Have you ever wondered where the Twist came from? Or the Mashed Potato or the Bristol Stomp? The kids in Bristol are sharp as a pistol so obviously they came up with that one on their own, right? According to wikipedia they did (the Bristol in the lyrics was the Philadelphia suburb, not the British city). The names of the creators of most of these moves are lost to history but there's one guy who refuses to be anonymous: Ric Silver, choreographer of The Electric Slide.
Please understand that I'm not calling Silver a moron; he did everything right here, including copyrighting his work. I'm still trying to figure out who might be the moron in this case, actually. Silver's problem, as he told NPR, was that he'd get up to do it at a wedding or bar mitzvah or whatever and would do the steps as he choreographed them and would inevitably be told that he was doing it wrong. I can't even imagine how that feels but I can guess that after about the tenth time I'd be pretty ticked off. Silver's original dance had 22 steps but the one that you and I and everyone else does has 18. Siver's website discusses the controversy in depth. As you can see by scrolling down the page it includes Bunny Wailer of Bob Marley and the Wailers (the song "The Electric Boogie" is performed by Marcia Griffiths, one of the I Threes who backed Marley). Silver also claims credit for Poppin', Locking, the Robot and Breakdancing. Can one anonymous choreographer from New York really be the author of half of old school hip hop's moves? Stranger things have happened but West Coast funk collective The Electric Boogaloos claim their own version of events.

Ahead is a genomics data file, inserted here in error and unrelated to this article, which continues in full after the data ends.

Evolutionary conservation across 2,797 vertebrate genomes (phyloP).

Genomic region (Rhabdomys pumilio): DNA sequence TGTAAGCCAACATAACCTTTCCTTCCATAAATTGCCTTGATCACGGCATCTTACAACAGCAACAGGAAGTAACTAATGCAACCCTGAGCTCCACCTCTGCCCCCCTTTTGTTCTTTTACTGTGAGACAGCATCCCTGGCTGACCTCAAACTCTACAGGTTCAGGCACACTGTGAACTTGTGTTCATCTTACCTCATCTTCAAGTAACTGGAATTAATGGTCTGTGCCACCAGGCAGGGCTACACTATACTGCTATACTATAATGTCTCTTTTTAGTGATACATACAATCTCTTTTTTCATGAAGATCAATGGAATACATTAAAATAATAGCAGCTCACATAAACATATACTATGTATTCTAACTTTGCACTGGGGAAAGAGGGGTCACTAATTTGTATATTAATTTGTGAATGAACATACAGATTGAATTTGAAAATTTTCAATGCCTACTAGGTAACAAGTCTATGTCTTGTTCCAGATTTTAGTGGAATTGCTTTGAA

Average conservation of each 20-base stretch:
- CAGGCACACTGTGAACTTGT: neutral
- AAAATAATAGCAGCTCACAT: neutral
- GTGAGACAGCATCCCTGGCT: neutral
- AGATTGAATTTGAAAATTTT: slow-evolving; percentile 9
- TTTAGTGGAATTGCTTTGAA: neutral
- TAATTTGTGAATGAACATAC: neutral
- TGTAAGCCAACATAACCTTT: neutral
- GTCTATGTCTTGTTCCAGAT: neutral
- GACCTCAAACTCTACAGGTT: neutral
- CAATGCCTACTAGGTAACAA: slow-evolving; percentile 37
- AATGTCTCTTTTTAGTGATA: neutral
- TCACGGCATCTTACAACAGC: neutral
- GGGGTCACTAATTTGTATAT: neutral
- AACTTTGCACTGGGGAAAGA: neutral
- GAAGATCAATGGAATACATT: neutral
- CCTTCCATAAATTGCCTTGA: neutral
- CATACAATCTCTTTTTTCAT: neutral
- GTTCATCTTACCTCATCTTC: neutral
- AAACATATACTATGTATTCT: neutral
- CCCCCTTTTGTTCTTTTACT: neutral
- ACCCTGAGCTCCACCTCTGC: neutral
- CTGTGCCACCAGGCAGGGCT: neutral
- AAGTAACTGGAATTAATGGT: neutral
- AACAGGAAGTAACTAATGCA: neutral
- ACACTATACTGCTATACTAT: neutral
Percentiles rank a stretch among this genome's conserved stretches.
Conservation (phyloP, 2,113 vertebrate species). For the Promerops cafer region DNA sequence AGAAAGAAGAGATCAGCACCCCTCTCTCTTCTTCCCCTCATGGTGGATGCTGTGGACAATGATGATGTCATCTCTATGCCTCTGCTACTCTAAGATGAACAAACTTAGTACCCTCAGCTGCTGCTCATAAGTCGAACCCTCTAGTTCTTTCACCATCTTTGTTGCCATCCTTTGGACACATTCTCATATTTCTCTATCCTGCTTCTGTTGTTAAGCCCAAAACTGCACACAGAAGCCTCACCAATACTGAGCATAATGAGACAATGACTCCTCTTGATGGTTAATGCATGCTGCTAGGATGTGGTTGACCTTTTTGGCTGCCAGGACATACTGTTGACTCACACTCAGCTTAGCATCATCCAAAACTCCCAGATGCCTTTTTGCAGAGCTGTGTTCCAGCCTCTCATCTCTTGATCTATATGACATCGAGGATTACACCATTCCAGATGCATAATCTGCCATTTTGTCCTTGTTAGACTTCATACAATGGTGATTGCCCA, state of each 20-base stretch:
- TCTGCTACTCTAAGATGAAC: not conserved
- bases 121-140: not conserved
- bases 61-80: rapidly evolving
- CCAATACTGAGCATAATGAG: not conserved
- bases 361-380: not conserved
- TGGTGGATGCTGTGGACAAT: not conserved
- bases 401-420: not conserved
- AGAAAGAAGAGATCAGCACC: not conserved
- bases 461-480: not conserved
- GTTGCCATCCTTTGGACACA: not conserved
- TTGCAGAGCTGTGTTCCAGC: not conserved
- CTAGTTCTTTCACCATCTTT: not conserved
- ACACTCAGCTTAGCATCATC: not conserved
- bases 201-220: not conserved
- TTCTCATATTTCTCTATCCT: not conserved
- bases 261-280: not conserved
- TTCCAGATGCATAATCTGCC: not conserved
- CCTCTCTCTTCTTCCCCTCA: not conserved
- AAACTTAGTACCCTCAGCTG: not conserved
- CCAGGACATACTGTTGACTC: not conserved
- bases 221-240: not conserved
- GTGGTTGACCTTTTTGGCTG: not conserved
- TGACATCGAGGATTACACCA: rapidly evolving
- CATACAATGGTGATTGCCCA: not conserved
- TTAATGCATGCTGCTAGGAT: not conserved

It's a funky kind of day here and I think I need to dance in a non-controversial manner. The P-Funk Bot sang to me on Twitter this week so in that spirit I want the funk and I want it Parliament Funkadelic. Have a great weekend!